I guess instead of trying to rule out allergies through my diet since it’ll probably take more time and energy and may not be conclusive, I’ve come to the conclusion that time is what I have to wait for…He doesn’t cry for hours and hours, so I’m thankful and with the spit up and grunting/other pains, everyone says that in time it’ll work itself out…

Stephanie says:

I’m not a doctor, but based on my own experience(s), I wouldn’t be too worried about pimples on the cheeks (baby acne isn’t uncommon) but I would watch the redness on the inside of his elbows and definitely take note if you notice other red patches popping up anywhere. That could be eczema and it could be food-related. But it might also be nothing. Definitely worth watching though.

As for probiotics that are “safe” you might try Flora Baby by Renew Life (yeast, wheat, gluten, soy & dairy-free). Most (not all) probiotics are grown on whey, so if you are taking a dairy-based probiotic and he is dairy allergic, your probiotics *might* not be tolerated well by him.

One other web site that might be helpful for you is the POFAK (Parents of Food Allergic Kids) site:

http://www.kidswithfoodallergies.org/community.html

I am keeping my fingers crossed that your let-down theory is on the money and that you don’t end up having to deal with any of this food allergy stuff. :-)

ariana says:

Stephanie, thank you for sharing your story. I’m sure I’m not the only one that will benefit from your experience. And wow, sounds like you really went through the ringer with both children!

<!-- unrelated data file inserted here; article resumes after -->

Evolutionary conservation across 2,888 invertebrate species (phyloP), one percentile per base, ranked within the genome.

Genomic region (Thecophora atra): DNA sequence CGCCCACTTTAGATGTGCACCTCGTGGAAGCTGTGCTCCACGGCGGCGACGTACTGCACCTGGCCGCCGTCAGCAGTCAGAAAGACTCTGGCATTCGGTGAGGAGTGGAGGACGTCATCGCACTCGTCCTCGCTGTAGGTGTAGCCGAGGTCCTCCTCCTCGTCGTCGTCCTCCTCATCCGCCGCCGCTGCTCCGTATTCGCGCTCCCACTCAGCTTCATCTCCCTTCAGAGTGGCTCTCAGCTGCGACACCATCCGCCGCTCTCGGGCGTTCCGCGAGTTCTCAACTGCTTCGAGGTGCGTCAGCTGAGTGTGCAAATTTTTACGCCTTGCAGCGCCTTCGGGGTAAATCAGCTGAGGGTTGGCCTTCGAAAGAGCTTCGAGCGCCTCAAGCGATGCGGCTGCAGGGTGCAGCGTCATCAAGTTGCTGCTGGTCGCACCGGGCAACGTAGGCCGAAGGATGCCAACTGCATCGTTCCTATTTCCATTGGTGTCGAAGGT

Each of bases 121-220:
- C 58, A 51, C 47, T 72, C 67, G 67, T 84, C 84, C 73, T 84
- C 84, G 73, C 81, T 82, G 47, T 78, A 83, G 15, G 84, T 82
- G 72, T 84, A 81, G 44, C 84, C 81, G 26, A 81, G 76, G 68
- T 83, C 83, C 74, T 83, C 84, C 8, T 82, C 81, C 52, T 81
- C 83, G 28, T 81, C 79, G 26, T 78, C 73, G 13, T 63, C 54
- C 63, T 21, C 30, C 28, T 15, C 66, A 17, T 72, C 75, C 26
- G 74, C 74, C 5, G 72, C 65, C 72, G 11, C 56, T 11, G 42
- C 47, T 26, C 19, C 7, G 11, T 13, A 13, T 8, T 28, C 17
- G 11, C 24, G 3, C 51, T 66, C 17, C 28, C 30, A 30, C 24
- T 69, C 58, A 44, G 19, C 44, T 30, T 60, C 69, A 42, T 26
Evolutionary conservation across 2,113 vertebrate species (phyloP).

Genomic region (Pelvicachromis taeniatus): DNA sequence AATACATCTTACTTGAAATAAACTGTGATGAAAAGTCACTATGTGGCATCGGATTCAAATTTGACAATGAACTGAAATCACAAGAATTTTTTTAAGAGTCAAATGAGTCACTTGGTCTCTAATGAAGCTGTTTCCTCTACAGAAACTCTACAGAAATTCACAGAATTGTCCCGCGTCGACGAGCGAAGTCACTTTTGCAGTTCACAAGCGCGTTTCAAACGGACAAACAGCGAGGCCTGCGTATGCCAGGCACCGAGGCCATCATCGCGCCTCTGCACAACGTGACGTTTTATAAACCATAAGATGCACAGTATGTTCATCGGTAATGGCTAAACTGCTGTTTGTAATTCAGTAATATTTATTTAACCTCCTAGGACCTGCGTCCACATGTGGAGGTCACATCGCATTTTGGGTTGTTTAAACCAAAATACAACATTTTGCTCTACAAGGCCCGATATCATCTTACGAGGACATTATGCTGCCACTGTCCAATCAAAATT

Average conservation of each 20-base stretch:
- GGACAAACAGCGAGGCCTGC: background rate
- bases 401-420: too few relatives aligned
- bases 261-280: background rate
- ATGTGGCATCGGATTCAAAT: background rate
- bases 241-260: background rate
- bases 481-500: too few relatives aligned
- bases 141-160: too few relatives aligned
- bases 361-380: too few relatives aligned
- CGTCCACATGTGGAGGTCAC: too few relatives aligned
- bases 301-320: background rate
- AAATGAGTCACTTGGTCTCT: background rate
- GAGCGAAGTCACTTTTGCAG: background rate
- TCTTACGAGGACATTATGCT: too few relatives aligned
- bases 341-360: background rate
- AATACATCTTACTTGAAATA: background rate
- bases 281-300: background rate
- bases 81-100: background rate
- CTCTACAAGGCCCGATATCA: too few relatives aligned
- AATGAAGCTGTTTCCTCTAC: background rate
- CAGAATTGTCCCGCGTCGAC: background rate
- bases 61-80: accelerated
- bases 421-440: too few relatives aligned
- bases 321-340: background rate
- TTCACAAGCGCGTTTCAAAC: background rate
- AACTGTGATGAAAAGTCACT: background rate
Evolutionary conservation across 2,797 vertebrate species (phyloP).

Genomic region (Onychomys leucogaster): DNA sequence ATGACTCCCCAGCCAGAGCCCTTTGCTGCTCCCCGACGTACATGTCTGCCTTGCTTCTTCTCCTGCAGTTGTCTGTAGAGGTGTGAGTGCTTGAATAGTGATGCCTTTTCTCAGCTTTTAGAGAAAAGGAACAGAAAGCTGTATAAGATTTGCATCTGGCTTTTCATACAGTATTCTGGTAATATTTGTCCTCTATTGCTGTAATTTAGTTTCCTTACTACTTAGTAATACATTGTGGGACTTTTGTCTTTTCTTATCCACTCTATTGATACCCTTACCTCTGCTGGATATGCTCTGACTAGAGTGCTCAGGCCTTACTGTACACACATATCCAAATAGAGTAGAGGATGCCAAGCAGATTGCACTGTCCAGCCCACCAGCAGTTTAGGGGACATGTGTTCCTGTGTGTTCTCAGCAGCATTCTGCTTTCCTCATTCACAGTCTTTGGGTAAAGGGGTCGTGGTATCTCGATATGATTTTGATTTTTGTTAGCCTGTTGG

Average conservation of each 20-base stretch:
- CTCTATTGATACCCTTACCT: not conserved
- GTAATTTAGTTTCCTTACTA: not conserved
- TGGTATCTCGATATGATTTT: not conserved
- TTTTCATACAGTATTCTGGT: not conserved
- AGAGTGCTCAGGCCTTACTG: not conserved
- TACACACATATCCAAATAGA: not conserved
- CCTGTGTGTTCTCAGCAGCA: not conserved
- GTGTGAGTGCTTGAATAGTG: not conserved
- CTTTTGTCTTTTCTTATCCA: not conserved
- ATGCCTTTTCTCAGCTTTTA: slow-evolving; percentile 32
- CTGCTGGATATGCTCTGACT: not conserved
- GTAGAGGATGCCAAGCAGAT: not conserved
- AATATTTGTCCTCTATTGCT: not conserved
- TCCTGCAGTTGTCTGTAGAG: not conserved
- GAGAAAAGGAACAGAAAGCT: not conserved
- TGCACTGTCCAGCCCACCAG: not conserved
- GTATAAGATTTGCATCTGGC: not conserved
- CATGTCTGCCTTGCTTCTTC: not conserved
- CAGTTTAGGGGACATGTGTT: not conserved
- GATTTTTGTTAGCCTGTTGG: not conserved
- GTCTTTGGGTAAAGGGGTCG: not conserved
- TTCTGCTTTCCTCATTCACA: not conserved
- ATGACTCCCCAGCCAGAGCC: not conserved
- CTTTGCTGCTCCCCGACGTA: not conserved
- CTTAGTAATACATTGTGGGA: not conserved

Jasper does have some skin issues that just started developing, little pimples on both cheeks, and bumpiness on forehead, not sure if its just regular baby acne or an allergy though? He does also have redness on his inner elbows, which both the pedi and cranial sacral lady said was indicative of allergy/sensitivity.. so I’m just not sure!

I do take a probiotic, and Jasper was on baby dopholous until two days ago when we read the label and saw it said it could contain traces of milk (you are so right about the labels!).

I’m hoping the zantac helps, otherwise, will take your advice and look into a pedi GI, that’s a great idea!

Stephanie says:

I’m so sorry, Arianna. Both of my girls are allergic to both dairy and soy and had/have terrible reflux.

My older daughter, Chloe, had FPIES (food protein induced enterocolitis syndrome) and was hospitalized three times as a baby as a result. She is now five and the reflux is long gone, but she is still allergic to dairy and soy (as an older child, this manifests itself as hives and labored breathing within minutes of eating anything containing dairy or soy, followed by days of bloody poop and patches of eczema all over her body which take weeks to clear up.)

With babies one of the first signs of protein allergy can be projectile vomiting. With my older daughter, she would throw up so violently after nursing that breast milk would shoot out her nose or would clear the entire length of her body. I’d have to change her clothes every 1 – 2 hours because she’d be soaked from her chin to her knees with throw-up. We’d have her sleep propped up at a 45 degree angle, but she’d still throw up all night long and wake up with throw up in her hair (even after she started on Zantac.) Not exactly your run of the mill baby spit-up.